My point was that DRM shouldn't be in any release to start with, as it certainly doesn't help sales.
Hard to say. My understanding is that publishers are most concerned about the early sales of their games, and want to secure especially (but not necessarily only) them with DRM. Not only against full time pirates and sk€n€-d00dz who probably can get the cracked version out fast, but even the most casualiest(?) gamers who might share their brand new game bought from the local store with all their friends, if there was no DRM whatsoever to stop them. I think this is also the reason the publishers seem to be so keen nowadays to make second-hand games less valuable, or even useless.
That in mind, I personally do not think GoG will be able to muster that many new-ish titles, if they remain completely DRM-free. I guess it would be fine either way to me: either GoG releases only years old games DRM-free (like now), or releases also newer DRM-games that are guaranteed to become DRM-free at some point (or otherwise they would not be sold in GoG to begin with).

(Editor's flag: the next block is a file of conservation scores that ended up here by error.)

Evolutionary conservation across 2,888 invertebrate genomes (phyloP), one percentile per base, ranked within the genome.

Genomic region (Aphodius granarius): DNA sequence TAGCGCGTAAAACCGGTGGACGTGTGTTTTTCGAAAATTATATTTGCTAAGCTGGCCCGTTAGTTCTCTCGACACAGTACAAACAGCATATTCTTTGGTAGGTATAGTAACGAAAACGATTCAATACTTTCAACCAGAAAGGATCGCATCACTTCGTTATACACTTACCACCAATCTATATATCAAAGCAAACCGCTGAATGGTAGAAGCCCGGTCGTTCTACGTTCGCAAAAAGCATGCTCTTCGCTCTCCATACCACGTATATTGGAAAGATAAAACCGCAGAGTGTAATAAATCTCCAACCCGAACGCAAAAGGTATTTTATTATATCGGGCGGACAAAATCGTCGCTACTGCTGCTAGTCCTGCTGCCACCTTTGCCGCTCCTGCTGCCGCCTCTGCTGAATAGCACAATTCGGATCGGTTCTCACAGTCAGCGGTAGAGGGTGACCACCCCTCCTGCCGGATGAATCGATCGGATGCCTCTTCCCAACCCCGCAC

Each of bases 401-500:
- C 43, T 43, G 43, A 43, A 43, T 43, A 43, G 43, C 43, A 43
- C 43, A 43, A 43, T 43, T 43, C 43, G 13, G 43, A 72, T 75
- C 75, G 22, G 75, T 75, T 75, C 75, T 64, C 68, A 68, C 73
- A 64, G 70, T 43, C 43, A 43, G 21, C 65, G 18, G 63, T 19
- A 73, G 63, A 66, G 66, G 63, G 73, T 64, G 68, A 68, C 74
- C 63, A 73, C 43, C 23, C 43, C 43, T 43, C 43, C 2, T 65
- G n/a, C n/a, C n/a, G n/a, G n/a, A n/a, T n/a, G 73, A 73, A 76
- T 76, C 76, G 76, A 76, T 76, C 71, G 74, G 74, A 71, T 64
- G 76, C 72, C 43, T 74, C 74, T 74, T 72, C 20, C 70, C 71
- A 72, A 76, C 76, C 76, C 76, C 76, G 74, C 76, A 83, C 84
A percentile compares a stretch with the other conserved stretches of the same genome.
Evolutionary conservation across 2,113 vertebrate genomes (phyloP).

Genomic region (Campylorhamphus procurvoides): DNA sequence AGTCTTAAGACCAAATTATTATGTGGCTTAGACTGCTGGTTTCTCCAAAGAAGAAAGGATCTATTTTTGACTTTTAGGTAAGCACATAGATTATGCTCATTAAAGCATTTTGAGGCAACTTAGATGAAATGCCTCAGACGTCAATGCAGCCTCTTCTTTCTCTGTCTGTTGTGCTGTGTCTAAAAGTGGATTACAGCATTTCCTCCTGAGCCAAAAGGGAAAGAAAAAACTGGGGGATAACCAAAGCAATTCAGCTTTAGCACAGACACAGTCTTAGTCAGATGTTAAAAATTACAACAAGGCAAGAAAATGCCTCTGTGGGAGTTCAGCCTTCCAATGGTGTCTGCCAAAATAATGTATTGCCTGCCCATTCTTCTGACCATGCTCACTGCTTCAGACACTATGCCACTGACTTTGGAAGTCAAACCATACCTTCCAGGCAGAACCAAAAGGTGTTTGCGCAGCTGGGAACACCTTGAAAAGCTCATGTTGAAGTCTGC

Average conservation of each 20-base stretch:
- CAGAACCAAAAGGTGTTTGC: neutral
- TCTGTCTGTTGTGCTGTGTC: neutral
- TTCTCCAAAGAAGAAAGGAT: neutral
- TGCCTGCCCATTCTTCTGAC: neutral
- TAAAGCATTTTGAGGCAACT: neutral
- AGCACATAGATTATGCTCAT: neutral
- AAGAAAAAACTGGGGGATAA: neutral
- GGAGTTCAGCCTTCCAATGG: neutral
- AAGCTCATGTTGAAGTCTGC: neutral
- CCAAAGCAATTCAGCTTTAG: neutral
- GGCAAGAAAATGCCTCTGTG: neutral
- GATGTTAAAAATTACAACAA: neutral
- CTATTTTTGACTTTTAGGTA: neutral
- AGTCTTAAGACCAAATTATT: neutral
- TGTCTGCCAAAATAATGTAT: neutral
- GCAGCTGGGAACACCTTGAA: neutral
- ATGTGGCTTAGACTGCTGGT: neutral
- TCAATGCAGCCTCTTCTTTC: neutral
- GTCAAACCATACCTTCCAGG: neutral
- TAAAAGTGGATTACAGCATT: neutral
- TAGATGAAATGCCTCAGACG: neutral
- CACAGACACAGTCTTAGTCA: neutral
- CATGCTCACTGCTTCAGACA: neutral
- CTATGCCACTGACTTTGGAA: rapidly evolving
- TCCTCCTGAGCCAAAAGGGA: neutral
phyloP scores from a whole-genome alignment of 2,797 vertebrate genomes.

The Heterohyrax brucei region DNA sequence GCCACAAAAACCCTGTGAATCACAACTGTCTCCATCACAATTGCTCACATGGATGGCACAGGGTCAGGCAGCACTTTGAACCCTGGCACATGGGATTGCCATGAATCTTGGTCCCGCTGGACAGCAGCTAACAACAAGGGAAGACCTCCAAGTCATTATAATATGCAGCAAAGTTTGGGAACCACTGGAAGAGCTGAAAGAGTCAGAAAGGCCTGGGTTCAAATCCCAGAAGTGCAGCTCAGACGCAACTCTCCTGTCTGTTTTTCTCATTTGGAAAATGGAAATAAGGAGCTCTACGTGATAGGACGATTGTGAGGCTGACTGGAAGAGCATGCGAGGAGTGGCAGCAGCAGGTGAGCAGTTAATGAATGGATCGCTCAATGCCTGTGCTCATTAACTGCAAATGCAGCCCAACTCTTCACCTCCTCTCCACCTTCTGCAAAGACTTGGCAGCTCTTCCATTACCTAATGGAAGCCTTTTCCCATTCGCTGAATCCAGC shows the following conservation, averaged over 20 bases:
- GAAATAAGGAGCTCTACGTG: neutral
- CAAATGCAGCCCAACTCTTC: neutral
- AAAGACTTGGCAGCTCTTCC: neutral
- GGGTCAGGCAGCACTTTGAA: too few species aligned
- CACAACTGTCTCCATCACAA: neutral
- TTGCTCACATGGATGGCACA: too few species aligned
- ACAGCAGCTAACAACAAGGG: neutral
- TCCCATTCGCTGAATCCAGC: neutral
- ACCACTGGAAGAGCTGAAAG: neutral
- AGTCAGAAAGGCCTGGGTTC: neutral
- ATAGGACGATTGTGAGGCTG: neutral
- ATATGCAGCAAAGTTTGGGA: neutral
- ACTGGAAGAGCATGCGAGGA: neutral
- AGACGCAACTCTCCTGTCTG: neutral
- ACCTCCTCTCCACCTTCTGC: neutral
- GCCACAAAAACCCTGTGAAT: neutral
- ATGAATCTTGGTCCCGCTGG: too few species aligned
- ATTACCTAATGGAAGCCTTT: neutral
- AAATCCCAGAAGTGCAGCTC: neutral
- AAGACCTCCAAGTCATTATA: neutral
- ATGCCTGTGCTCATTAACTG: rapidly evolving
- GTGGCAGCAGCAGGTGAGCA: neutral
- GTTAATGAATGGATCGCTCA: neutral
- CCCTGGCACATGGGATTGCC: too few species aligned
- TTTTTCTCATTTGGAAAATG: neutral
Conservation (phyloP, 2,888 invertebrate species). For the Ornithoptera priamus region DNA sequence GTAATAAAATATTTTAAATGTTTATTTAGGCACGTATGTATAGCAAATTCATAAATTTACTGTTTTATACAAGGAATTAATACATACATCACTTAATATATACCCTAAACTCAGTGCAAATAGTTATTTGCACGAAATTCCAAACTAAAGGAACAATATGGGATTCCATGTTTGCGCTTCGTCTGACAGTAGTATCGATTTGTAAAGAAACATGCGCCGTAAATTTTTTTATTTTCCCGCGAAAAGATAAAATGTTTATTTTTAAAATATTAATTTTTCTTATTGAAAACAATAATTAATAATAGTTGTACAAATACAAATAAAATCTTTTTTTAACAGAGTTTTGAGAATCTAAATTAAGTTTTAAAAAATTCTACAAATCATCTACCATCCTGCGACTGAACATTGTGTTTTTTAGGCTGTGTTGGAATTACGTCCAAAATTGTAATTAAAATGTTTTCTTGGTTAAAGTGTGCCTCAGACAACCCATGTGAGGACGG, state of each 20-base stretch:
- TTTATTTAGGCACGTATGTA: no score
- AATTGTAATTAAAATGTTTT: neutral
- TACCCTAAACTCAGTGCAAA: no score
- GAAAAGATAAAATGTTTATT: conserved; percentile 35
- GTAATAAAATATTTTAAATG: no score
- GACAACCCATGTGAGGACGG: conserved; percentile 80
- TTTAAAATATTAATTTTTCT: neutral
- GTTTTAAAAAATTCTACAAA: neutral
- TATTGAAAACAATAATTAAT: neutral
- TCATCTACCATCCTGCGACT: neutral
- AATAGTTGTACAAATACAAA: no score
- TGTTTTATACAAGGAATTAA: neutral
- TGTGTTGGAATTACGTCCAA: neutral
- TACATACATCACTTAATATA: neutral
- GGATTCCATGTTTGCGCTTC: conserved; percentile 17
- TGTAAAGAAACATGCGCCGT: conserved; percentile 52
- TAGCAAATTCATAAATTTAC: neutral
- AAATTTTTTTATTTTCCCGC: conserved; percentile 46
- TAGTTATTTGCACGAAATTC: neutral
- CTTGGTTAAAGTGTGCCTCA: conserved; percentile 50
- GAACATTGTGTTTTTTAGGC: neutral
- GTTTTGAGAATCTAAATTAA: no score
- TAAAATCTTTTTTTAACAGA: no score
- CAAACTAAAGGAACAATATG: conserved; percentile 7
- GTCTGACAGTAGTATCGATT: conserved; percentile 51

The problem with the current situation is that since GoG will miss the sales of new titles completely (and they appear on Steam, GG, D2D etc. instead, with DRM), there may be less and less incentive for the publishers to re-publish the games again on GoG, thinking people can get them from the other services if they want.
From my point of view, it means many game compilations etc. may remain incomplete on GoG, possibly forever. For example the Stronghold series, or yesterday's hidden gem promo, the Alien Shooter series. The other sites are able to offer the whole series even as a special pack, while GoG can offer only a part of it, a couple of older titles in the series. That's the reason I'm holding off buying e.g. the Stronghold games from GoG, just so that in the end I don't end up buying the same games several times from different services through special promo packs, compilations etc.